Have you ever told a white lie to be kind, to protect the feelings of others, or maybe to simply avoid stigma? You're not alone.
For some living with a chronic condition, telling a white lie can be a way to save one's strength. Sometimes it's easier not to share your unvarnished truth, especially when it doesn't hurt anyone else.
Have you ever found yourself saying any of the following?
1. "No, no. I can do it myself."
2. "I'm not scared/nervous/anxious/unsure."
3. "I'm fine. Really."
4. "Don't worry. I'm used to this."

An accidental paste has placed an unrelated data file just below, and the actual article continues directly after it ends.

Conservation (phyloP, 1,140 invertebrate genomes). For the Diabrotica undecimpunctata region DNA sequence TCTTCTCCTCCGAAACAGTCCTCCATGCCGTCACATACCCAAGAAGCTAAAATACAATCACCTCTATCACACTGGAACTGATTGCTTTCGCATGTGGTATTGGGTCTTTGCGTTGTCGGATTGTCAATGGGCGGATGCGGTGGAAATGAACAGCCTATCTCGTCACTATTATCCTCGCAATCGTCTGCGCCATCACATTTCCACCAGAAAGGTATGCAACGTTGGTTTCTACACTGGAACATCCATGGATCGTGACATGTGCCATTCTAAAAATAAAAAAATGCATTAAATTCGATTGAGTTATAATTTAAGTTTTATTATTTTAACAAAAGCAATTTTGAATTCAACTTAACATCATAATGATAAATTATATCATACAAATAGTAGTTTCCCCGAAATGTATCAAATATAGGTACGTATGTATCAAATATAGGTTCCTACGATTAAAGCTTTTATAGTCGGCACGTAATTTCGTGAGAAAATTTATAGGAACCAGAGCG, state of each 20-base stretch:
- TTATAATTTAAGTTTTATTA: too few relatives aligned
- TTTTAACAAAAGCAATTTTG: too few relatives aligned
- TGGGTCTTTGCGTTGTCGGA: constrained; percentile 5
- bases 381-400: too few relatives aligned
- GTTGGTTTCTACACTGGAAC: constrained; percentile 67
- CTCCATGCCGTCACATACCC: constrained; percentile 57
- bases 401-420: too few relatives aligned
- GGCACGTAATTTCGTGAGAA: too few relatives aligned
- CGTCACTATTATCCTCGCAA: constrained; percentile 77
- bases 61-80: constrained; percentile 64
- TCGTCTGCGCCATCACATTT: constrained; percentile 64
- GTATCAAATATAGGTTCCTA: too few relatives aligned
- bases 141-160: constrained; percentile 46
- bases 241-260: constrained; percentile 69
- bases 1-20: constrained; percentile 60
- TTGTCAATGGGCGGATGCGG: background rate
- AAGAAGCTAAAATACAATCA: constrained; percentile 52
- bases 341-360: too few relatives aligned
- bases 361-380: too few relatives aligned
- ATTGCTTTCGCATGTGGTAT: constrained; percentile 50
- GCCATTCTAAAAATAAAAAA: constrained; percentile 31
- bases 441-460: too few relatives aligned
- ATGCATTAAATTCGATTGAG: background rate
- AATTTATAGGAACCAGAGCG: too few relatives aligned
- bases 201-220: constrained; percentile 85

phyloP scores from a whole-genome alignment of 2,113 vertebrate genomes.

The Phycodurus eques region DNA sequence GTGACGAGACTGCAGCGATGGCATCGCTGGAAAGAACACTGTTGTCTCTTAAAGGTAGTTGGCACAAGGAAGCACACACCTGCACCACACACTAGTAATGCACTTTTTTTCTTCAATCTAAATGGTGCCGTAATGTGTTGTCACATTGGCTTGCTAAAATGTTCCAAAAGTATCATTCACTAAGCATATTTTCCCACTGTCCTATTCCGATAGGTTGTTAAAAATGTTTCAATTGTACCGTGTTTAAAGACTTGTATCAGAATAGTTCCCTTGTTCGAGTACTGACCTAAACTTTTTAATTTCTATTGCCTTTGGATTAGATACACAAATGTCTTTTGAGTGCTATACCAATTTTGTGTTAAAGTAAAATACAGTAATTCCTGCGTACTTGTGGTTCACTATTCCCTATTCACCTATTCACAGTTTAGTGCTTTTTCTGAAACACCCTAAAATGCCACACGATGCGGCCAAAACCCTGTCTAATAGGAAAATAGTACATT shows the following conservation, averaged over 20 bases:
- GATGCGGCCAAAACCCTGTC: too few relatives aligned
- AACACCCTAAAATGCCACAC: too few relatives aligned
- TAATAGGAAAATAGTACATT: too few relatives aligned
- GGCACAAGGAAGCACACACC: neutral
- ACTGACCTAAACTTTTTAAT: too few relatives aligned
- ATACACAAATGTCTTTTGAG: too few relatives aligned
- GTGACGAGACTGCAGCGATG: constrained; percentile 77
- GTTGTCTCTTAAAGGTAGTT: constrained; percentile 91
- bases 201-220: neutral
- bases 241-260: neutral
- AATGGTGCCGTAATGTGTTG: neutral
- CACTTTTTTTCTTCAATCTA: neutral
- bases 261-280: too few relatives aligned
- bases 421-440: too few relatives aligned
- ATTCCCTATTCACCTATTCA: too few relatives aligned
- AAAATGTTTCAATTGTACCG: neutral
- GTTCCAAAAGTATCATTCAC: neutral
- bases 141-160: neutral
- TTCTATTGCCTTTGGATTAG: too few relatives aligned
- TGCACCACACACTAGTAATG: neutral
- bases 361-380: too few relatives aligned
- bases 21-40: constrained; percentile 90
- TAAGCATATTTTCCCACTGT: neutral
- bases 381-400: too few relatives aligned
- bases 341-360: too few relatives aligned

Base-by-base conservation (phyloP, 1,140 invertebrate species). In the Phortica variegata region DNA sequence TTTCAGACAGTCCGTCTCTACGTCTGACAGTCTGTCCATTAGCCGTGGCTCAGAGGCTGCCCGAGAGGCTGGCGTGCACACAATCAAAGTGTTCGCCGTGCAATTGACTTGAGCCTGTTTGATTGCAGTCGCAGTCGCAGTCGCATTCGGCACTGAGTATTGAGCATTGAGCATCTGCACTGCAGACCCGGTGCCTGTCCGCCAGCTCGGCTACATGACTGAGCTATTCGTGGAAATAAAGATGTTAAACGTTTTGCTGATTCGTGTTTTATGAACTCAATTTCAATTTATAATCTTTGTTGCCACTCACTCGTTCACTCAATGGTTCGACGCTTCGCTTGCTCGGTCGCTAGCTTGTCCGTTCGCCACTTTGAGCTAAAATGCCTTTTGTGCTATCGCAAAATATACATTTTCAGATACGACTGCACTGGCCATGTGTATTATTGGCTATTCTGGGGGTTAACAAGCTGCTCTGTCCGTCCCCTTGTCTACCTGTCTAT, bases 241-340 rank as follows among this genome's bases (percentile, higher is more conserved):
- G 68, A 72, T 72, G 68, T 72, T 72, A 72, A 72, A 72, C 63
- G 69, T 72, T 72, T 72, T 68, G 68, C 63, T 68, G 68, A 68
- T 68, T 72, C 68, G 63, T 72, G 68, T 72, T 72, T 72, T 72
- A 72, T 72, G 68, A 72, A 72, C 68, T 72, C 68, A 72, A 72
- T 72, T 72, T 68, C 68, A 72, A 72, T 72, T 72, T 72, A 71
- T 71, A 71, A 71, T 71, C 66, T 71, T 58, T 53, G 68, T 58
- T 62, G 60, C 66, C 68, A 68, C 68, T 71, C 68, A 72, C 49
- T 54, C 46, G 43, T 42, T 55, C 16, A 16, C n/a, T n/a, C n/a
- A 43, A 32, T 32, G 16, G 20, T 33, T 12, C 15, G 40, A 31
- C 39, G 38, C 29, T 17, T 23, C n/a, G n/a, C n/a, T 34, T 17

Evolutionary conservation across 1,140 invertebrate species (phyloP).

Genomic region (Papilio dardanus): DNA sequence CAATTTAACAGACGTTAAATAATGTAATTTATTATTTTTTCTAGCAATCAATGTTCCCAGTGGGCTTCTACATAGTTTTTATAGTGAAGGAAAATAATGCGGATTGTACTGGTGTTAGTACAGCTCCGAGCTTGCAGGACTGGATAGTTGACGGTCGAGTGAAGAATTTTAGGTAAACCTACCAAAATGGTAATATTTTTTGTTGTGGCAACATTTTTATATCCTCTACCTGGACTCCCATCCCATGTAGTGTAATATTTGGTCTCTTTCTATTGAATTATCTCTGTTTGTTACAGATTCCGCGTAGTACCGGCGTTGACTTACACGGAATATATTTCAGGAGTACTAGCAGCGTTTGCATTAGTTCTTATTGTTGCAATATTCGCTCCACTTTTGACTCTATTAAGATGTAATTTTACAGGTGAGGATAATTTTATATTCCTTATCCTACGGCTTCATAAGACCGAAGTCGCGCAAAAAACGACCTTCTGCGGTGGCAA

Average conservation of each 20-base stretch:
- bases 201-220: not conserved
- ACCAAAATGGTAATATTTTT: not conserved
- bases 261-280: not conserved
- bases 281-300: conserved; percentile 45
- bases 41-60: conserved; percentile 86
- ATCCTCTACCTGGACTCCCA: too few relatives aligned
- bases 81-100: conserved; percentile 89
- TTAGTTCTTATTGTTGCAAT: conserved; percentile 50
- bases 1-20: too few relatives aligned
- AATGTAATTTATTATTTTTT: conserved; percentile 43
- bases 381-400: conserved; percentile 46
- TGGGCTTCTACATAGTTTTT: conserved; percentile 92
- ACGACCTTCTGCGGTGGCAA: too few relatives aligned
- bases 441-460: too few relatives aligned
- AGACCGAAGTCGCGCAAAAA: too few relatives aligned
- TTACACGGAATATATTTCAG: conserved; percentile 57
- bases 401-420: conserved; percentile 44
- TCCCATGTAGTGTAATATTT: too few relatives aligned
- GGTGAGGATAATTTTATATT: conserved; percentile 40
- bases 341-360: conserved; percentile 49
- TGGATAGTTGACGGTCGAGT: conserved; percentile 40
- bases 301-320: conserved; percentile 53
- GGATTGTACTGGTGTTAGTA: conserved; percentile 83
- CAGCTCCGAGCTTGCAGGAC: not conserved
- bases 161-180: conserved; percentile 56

5. "No, I'm not in much pain."
Here are some conversations from the community about this topic:
"Having a horrible day I'm so emotional a grown man crying and hiding. Don't want anybody to see me blisters all over my hands does anybody else get blisters?"
"Does anyone else get “what's wrong with your (insert body part with eczema on it)?” By strangers? Or just me? Unfortunately, mine is all over my face so there's no hiding it. It just frustrates me that strangers have the nerve to ask about my body and what's going on with it. Thoughts? Or stories?"
"I was wondering how many of you have to deal with well-meaning (or not!) friends and family members trying to diagnose or recommend treatments?"
Why do you choose a white lie over sharing your true feelings?
What do you wish you could say instead?